Security and Bad Tech (was Re: LIST: the Gooies)

O'Regan, Emlyn (
Tue, 20 Apr 1999 16:41:01 +1000

There appears to be a quandry over what to do about Naughty Technology (NT) which can do bad, bad, naughty things to everybody. For instance, nanotechnology:

Nanogirl says:
>There are security problems that will have to be considered in lue of
>new technology, molecular and nano. Policy makers and legislation
>does have committee's to evaluate these advancing technologies. But I
>have no idea how well they can handle them. Hacker's will be a threat
>to these arena's. Hackers, phreakers and crackers will be brought
>forward and given legite jobs at sealed labs to hack thru previously
>constructed systems within assemblers etc. to exploit the leaks and
>varify what need be.
>Gina "Nanogirl" Miller
>Greg Burch writes,
>>> I have been convinced by some pretty rigorous reasoning,
>>> explained by some pretty smart people, that one does NOT need
>>> to make a "genie machine" or even a "general-purpose assembler"
>>> to cause Very Bad Things to happen with molecular scale
>>> In fact, I'm so convinced of this that I think it's irresponsible

>>> discuss the details of such ideas in an open, public forum.
> Lyle says...

>>As for discussing it openly, I think any hacker who can attempt such
>>thing can figure out how to do it by himself.
>>If they really start doing this, God help us all.

But what should be done about NT? All kinds can spring up: seed AIs that go transhuman, nanotech, timetravel?. Have I missed some? Nuclear weapons count. Computer viruses?

Is it a concern to discuss these things in an open, public forum? Much criticism of the nuclear industry + arms race derives from the behind-closed-doors nature of most of it. Luckily it appears to be very expensive, so every little tinpot country hasn't got its own nukes (until now!). Nevertheless, we have lived in the shadow of total annihilation for a significant period of time.

Would it have helped to hide the science, sweep discoveries under the carpet? Probably not, because it was an idea whose time had come. This kind of knowledge will come out.

So with the future technologies, do they get locked away and never looked at? Legislated against? Held protectively by a small group of "guardians" (whomever that might be). Published a bit, but made to look boring and trivial? Or flaunted publicly, openly.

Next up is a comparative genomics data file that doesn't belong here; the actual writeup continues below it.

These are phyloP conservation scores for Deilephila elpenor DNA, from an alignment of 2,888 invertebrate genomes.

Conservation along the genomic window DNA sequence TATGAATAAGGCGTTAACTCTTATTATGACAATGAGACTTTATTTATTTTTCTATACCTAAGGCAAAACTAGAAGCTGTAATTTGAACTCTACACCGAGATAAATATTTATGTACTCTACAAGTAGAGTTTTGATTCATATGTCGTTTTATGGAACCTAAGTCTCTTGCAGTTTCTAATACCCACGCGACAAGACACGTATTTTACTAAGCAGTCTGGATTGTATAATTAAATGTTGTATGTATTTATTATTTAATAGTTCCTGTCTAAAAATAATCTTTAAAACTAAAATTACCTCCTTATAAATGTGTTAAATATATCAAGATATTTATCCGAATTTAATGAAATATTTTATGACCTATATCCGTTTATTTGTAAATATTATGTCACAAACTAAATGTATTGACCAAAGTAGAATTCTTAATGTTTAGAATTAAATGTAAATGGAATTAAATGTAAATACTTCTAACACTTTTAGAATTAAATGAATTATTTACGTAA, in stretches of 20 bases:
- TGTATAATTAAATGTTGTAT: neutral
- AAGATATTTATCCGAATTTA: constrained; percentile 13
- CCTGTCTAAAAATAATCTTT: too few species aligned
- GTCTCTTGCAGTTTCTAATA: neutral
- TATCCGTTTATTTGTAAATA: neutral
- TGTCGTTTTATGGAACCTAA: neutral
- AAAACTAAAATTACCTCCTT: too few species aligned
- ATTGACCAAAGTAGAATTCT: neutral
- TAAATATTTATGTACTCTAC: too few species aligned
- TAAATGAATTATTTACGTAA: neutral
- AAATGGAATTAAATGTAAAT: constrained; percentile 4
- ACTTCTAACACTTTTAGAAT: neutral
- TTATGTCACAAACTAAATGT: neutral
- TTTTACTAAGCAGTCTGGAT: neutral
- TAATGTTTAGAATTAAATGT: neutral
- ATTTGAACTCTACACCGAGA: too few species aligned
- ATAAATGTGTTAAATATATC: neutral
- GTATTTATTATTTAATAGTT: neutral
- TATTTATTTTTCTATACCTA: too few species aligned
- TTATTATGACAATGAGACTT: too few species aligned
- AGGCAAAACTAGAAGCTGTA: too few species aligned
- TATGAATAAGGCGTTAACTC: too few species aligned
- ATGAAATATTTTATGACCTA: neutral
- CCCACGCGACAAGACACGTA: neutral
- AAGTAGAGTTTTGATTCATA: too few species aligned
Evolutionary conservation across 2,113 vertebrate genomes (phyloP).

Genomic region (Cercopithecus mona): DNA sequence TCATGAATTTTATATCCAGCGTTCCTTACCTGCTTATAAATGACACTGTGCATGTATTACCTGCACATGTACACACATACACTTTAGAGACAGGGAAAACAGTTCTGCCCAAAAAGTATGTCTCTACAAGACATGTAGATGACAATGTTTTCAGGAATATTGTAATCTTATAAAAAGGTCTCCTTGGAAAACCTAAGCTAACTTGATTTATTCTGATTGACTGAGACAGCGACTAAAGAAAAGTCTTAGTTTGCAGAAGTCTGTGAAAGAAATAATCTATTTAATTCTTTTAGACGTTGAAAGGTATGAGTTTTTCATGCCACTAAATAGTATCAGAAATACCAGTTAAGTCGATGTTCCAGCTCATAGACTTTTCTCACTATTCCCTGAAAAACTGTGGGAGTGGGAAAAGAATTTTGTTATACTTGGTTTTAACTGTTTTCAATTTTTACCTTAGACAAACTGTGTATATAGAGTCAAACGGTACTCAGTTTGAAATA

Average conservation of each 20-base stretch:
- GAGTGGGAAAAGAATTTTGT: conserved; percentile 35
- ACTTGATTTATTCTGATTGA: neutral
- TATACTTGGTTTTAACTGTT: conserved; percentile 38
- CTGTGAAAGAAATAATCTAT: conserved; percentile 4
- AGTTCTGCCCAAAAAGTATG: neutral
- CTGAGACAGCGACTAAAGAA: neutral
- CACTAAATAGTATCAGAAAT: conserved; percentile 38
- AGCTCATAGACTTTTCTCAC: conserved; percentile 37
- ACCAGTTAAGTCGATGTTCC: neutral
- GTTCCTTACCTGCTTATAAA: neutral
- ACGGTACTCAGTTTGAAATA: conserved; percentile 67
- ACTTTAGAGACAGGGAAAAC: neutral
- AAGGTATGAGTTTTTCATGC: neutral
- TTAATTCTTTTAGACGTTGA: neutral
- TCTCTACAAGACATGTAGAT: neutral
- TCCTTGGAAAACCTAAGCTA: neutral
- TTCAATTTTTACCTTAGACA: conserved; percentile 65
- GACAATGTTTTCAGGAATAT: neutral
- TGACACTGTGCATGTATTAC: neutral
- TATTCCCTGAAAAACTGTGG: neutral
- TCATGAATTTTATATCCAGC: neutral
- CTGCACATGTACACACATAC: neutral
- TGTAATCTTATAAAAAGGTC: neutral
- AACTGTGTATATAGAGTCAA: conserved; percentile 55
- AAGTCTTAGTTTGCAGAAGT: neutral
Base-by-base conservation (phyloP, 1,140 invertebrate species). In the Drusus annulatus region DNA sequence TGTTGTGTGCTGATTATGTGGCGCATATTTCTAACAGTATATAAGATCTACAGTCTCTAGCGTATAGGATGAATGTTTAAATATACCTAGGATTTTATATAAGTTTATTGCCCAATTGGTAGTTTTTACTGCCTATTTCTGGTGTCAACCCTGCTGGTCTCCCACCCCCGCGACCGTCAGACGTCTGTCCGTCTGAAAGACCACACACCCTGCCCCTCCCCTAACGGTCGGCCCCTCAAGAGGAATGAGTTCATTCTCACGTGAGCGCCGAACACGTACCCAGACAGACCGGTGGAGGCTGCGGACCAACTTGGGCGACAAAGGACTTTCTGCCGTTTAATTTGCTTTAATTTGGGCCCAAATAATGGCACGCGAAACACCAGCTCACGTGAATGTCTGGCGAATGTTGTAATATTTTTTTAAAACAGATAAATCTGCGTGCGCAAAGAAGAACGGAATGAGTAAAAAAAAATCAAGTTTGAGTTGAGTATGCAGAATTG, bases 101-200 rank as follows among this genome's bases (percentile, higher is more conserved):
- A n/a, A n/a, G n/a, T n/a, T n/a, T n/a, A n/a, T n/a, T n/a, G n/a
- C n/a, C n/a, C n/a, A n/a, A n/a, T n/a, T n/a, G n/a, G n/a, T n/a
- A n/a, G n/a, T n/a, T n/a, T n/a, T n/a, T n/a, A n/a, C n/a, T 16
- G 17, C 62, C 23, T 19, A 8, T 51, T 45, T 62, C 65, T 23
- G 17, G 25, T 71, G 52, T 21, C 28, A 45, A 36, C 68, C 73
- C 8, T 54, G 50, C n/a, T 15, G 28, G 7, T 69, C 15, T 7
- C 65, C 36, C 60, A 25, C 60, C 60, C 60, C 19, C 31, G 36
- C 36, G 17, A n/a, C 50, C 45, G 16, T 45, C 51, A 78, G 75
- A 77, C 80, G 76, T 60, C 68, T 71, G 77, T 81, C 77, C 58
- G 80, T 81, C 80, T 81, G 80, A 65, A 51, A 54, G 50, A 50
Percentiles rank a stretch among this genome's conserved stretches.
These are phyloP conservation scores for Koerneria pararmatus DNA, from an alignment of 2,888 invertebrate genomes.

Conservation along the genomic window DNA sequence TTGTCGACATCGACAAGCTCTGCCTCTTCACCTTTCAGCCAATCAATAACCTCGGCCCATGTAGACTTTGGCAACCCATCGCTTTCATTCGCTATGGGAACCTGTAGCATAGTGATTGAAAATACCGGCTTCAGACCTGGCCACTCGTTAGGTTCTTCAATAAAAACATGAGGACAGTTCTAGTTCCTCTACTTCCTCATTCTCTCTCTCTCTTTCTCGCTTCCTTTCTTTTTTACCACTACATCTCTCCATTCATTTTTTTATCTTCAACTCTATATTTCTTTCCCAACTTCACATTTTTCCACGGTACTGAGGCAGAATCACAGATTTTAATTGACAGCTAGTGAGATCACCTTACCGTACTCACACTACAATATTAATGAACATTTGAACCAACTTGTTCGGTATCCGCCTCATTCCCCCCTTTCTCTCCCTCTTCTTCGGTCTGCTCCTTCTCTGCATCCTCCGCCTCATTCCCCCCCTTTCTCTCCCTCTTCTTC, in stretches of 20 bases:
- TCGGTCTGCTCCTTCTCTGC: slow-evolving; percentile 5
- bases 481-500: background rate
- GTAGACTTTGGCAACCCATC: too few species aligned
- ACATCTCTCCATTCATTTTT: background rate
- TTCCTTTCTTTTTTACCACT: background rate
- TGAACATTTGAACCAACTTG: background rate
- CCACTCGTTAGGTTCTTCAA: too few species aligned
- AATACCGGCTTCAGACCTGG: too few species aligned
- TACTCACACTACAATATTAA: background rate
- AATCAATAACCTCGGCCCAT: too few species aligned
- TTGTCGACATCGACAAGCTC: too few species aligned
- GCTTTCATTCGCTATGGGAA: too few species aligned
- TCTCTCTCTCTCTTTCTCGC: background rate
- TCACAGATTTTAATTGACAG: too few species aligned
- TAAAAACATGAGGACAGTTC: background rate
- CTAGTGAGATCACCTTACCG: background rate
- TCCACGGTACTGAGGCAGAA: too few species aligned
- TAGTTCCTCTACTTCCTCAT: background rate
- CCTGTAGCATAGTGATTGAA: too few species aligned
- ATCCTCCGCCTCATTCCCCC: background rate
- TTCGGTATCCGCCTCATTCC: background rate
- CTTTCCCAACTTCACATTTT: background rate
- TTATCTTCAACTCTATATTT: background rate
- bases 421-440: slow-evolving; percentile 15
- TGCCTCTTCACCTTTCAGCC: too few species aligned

My guess is that, no matter what you do, the information will come out. That doesn't help if you're worried about being eaten by grey goo. Maybe the information can come out slowly, to give people (who?) time to prepare antidotes ahead of the plague. But how is this handled? Who gets to be trusted with the future of humanity? Scientists (there's a scary thought)? Industry (there's a scary thought)? Government (there's a scary thought)? How about ten people chosen at random through the lotteries?

I think even the complex answers to this complex question are wrong. But the nuclear arms race is surely some comfort to those worried about NT. It hasn't been pleasant, and it still isn't, but we're not dead yet. It's pretty similar - one slip, and BLAM! Actually, grey goo must be slower than total nuclear war, which is some help.

I remember reading Andrew Tannenbaum on Computer Security. He had numerous case studies of systems where the main security was in the idea that no-one knew how the security system worked, and so no-one knew the backdoors. This, of course, is a fantastic fallacy, because people will find out, and you wont be ready for it. You must always assume that everyone (all the bad guys) knows how your security system works, and make sure that they can't get in anyway.

Similarly with NT, I don't think that you can hide it away in secret government files, and hope to keep the world safe. You could try, but you must always assume that everyone knows all about it anyway. That way, there are no surprises.

Maybe a combined approach - hide the info, but work as though you've published it on the 'net. Ultimate paranoia. But then, should such paranoiacs be in charge of such dangerous info? What other options are there?

Then what do you do if someone else less diligent discovers the same technology seperately. Send them a stern e-mail? Nuke-em? Sick grey goo on 'em?

You know that if you developed a fully software AI that could run on someone's Pentium (or Mac or unix thingy), rewrite itself, and replicate around the 'net (singularity!), and you wanted to actually put it to use in the world, that it would be impossible to guard it properly. Soon enough, the source, or similar source, or wildly different source with similar/better results, would turn up on someone's homepage, with a link under their resume, next to a picture of their dog.

I don't think you can hide this stuff, but I don't think you can seriously distribute it widely either, especially if it is cheap to implement.

Is someone still working on that Mars colony? I've changed my mind, I'm coming...